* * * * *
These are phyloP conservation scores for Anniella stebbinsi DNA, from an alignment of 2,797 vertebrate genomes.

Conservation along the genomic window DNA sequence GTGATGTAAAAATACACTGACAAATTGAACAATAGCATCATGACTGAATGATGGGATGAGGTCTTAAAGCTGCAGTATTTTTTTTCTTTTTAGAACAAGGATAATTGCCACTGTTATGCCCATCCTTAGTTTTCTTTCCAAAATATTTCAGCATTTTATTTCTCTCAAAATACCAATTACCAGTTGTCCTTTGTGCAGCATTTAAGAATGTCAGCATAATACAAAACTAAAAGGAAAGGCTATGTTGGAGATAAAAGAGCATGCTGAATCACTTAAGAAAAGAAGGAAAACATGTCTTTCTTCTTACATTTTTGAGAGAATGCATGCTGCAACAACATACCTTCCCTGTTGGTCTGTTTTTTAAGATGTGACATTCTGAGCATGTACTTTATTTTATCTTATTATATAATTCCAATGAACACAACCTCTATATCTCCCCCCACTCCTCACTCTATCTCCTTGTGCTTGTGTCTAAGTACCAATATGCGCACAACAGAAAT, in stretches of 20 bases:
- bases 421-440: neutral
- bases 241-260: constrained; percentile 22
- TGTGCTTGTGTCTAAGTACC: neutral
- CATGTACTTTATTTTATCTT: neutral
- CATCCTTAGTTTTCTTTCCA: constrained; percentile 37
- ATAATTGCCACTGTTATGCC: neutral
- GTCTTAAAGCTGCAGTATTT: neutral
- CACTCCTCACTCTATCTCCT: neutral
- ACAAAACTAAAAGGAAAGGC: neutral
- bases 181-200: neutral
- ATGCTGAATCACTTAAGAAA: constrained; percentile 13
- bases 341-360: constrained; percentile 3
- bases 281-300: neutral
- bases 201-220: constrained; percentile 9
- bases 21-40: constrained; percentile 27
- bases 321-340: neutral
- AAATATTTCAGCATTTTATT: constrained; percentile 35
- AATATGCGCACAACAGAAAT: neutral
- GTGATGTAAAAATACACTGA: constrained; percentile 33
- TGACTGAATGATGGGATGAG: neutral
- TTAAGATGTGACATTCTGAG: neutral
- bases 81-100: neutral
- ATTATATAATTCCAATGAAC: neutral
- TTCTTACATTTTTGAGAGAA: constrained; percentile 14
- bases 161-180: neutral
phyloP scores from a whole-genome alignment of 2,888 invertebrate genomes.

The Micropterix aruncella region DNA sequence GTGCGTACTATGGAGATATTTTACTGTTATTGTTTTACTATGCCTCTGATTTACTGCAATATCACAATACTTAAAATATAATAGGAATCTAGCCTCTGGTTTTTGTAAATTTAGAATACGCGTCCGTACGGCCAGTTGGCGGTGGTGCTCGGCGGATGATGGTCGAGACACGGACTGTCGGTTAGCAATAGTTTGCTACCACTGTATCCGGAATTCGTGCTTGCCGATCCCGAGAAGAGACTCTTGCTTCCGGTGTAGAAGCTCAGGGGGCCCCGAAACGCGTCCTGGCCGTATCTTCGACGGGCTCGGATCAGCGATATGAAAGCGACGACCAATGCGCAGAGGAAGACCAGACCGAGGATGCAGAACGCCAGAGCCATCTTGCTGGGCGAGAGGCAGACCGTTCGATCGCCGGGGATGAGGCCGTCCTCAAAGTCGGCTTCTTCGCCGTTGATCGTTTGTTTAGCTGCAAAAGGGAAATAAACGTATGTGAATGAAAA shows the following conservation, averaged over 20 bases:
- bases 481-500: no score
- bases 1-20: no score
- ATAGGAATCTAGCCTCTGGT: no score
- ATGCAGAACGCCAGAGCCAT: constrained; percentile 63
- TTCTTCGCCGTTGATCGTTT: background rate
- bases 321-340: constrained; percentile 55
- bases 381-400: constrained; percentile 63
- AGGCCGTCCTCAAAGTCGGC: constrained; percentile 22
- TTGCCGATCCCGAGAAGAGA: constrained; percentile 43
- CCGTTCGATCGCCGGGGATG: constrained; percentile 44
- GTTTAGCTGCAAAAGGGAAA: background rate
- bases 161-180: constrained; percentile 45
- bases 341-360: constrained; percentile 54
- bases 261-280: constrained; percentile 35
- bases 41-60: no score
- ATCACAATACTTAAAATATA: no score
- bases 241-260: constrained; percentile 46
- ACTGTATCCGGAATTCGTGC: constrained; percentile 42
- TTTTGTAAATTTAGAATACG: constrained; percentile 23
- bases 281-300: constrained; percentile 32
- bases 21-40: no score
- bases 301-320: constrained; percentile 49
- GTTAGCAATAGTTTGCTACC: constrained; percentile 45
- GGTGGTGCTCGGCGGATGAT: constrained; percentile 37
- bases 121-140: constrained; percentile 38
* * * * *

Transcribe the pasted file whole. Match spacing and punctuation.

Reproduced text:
These are phyloP conservation scores for Anniella stebbinsi DNA, from an alignment of 2,797 vertebrate genomes.

Conservation along the genomic window DNA sequence GTGATGTAAAAATACACTGACAAATTGAACAATAGCATCATGACTGAATGATGGGATGAGGTCTTAAAGCTGCAGTATTTTTTTTCTTTTTAGAACAAGGATAATTGCCACTGTTATGCCCATCCTTAGTTTTCTTTCCAAAATATTTCAGCATTTTATTTCTCTCAAAATACCAATTACCAGTTGTCCTTTGTGCAGCATTTAAGAATGTCAGCATAATACAAAACTAAAAGGAAAGGCTATGTTGGAGATAAAAGAGCATGCTGAATCACTTAAGAAAAGAAGGAAAACATGTCTTTCTTCTTACATTTTTGAGAGAATGCATGCTGCAACAACATACCTTCCCTGTTGGTCTGTTTTTTAAGATGTGACATTCTGAGCATGTACTTTATTTTATCTTATTATATAATTCCAATGAACACAACCTCTATATCTCCCCCCACTCCTCACTCTATCTCCTTGTGCTTGTGTCTAAGTACCAATATGCGCACAACAGAAAT, in stretches of 20 bases:
- bases 421-440: neutral
- bases 241-260: constrained; percentile 22
- TGTGCTTGTGTCTAAGTACC: neutral
- CATGTACTTTATTTTATCTT: neutral
- CATCCTTAGTTTTCTTTCCA: constrained; percentile 37
- ATAATTGCCACTGTTATGCC: neutral
- GTCTTAAAGCTGCAGTATTT: neutral
- CACTCCTCACTCTATCTCCT: neutral
- ACAAAACTAAAAGGAAAGGC: neutral
- bases 181-200: neutral
- ATGCTGAATCACTTAAGAAA: constrained; percentile 13
- bases 341-360: constrained; percentile 3
- bases 281-300: neutral
- bases 201-220: constrained; percentile 9
- bases 21-40: constrained; percentile 27
- bases 321-340: neutral
- AAATATTTCAGCATTTTATT: constrained; percentile 35
- AATATGCGCACAACAGAAAT: neutral
- GTGATGTAAAAATACACTGA: constrained; percentile 33
- TGACTGAATGATGGGATGAG: neutral
- TTAAGATGTGACATTCTGAG: neutral
- bases 81-100: neutral
- ATTATATAATTCCAATGAAC: neutral
- TTCTTACATTTTTGAGAGAA: constrained; percentile 14
- bases 161-180: neutral
phyloP scores from a whole-genome alignment of 2,888 invertebrate genomes.

The Micropterix aruncella region DNA sequence GTGCGTACTATGGAGATATTTTACTGTTATTGTTTTACTATGCCTCTGATTTACTGCAATATCACAATACTTAAAATATAATAGGAATCTAGCCTCTGGTTTTTGTAAATTTAGAATACGCGTCCGTACGGCCAGTTGGCGGTGGTGCTCGGCGGATGATGGTCGAGACACGGACTGTCGGTTAGCAATAGTTTGCTACCACTGTATCCGGAATTCGTGCTTGCCGATCCCGAGAAGAGACTCTTGCTTCCGGTGTAGAAGCTCAGGGGGCCCCGAAACGCGTCCTGGCCGTATCTTCGACGGGCTCGGATCAGCGATATGAAAGCGACGACCAATGCGCAGAGGAAGACCAGACCGAGGATGCAGAACGCCAGAGCCATCTTGCTGGGCGAGAGGCAGACCGTTCGATCGCCGGGGATGAGGCCGTCCTCAAAGTCGGCTTCTTCGCCGTTGATCGTTTGTTTAGCTGCAAAAGGGAAATAAACGTATGTGAATGAAAA shows the following conservation, averaged over 20 bases:
- bases 481-500: no score
- bases 1-20: no score
- ATAGGAATCTAGCCTCTGGT: no score
- ATGCAGAACGCCAGAGCCAT: constrained; percentile 63
- TTCTTCGCCGTTGATCGTTT: background rate
- bases 321-340: constrained; percentile 55
- bases 381-400: constrained; percentile 63
- AGGCCGTCCTCAAAGTCGGC: constrained; percentile 22
- TTGCCGATCCCGAGAAGAGA: constrained; percentile 43
- CCGTTCGATCGCCGGGGATG: constrained; percentile 44
- GTTTAGCTGCAAAAGGGAAA: background rate
- bases 161-180: constrained; percentile 45
- bases 341-360: constrained; percentile 54
- bases 261-280: constrained; percentile 35
- bases 41-60: no score
- ATCACAATACTTAAAATATA: no score
- bases 241-260: constrained; percentile 46
- ACTGTATCCGGAATTCGTGC: constrained; percentile 42
- TTTTGTAAATTTAGAATACG: constrained; percentile 23
- bases 281-300: constrained; percentile 32
- bases 21-40: no score
- bases 301-320: constrained; percentile 49
- GTTAGCAATAGTTTGCTACC: constrained; percentile 45
- GGTGGTGCTCGGCGGATGAT: constrained; percentile 37
- bases 121-140: constrained; percentile 38